The oral history consists of seven digital files: 2011.174.74.1a, 2011.174.74.1b, 2011.174.74.1c, 2011.174.74.1d, 2011.174.74.1e, 2011.174.74.1f, and 2011.174.74.1g.
Rosie Head describes her early life in Greenwood, Mississippi, where her family lived and worked on a plantation. She discusses how her parents faced racial discrimination in their work and how they were cheated by the plantation owner and then blacklisted. In 1964, Head joined the Civil Rights Movement in Tchula, Mississippi, where her family had relocated. Head recounts the various ways she was involved in the movement: registering voters, working with Freedom Summer volunteers, helping to establish the Child Development Group of Mississippi, and campaigning for black candidates for political office.
The oral history consists of four digital files: 2011.174.10.1a, 2011.174.10.1b, 2011.174.10.1c, and 2011.174.10.1d.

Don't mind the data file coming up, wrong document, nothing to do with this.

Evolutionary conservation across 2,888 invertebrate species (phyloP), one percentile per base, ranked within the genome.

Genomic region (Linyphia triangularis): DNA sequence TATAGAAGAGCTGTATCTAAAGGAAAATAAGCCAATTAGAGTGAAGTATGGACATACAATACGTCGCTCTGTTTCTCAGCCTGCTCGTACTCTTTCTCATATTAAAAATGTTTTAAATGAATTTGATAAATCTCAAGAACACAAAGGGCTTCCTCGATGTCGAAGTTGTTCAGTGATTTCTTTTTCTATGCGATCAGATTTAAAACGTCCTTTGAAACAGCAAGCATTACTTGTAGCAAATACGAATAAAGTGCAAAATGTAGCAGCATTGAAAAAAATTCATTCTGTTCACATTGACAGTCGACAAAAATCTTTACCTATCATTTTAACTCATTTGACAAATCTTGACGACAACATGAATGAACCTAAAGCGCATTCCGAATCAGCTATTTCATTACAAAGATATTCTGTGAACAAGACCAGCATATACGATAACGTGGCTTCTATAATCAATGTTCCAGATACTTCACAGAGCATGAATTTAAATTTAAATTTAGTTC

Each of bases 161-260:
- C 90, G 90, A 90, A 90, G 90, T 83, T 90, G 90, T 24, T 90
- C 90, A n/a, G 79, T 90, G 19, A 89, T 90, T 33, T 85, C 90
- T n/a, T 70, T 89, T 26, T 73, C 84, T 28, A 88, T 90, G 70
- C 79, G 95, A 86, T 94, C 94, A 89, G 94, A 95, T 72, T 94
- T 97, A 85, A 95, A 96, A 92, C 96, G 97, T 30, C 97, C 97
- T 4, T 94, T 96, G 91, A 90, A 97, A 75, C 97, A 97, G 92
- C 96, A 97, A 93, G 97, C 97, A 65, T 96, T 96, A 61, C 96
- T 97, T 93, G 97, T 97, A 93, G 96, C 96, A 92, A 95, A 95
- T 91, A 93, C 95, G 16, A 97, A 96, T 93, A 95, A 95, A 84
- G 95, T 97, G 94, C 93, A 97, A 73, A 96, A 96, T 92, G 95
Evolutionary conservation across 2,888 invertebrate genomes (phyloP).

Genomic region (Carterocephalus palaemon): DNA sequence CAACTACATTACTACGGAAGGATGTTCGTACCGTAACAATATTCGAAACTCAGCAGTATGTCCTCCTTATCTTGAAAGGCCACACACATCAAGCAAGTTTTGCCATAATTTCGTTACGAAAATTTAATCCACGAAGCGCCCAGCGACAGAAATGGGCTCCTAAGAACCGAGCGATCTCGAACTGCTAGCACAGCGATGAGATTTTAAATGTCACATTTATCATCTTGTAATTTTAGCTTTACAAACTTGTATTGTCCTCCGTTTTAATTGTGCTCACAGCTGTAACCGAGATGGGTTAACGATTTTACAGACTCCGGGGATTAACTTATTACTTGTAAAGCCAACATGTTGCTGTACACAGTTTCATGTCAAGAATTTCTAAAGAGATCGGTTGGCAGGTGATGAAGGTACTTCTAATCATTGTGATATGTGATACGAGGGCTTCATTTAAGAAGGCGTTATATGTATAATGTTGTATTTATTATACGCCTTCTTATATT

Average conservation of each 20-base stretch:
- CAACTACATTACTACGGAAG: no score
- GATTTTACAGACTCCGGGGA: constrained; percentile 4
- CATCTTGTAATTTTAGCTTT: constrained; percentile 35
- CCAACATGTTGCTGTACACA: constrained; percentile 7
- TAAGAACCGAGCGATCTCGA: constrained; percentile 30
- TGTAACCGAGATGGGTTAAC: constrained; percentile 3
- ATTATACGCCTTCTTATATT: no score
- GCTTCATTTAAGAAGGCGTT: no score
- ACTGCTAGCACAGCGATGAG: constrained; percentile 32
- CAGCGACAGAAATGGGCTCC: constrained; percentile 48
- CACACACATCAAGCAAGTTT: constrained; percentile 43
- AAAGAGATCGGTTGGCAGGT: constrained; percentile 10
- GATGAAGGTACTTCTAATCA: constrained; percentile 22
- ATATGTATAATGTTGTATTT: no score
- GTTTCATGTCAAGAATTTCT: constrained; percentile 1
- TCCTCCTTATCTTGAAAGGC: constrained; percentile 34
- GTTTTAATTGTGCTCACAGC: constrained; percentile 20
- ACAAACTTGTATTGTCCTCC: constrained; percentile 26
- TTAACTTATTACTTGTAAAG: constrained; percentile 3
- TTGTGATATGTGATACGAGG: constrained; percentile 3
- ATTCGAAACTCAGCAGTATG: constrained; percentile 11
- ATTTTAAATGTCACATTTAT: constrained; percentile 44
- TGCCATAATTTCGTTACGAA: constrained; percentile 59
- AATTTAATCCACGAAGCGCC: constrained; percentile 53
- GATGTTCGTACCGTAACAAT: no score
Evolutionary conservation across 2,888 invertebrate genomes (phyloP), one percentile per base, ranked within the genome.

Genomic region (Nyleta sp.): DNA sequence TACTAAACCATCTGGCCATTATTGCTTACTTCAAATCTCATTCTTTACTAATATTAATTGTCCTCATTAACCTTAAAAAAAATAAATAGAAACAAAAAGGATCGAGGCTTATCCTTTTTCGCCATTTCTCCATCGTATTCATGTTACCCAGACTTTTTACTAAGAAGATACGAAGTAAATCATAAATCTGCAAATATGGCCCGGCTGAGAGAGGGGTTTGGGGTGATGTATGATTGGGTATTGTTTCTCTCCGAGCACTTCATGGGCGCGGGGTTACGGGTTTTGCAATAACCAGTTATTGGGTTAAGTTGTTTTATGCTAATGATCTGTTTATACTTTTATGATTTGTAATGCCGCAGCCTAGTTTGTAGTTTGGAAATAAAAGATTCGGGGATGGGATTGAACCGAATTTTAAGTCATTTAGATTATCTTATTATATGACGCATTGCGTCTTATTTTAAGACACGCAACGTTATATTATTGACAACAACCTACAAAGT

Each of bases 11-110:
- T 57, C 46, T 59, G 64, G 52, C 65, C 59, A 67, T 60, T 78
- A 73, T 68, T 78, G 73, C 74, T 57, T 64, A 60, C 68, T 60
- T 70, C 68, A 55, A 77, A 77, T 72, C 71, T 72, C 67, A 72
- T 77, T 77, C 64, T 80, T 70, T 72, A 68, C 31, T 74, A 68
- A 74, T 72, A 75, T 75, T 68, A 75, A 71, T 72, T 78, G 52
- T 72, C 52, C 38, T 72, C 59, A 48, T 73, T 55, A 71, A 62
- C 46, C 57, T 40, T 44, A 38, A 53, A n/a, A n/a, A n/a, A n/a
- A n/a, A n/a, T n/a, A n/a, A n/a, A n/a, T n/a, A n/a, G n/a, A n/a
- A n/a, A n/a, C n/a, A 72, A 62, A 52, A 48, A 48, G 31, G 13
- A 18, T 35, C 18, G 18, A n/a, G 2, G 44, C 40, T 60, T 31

Simeon Wright discusses his cousin, Emmett Till, and his attempts to correct the historical record concerning Till's murder. He recalls Till's visit to his home in Mississippi, going to Bryant's store, and the night that Till was kidnapped. He remembers the trial, moving to Chicago, and how the murder and publicity affected his family.
The oral history consists of six digital files: 2011.174.11.1a, 2011.174.11.1b, 2011.174.11.1c, 2011.174.11.1d, 2011.174.11.1e, and 2011.174.11.1f.
Wheeler Parker, Jr., discusses his visit to Mississippi with his cousin, Emmett Till. He recalls the incident at Bryant's store and the night that Till was kidnapped, and Till's funeral in Chicago. He remembers how the murder and publicity affected his family, the reopening of the case in 2004, and efforts to memorialize Till.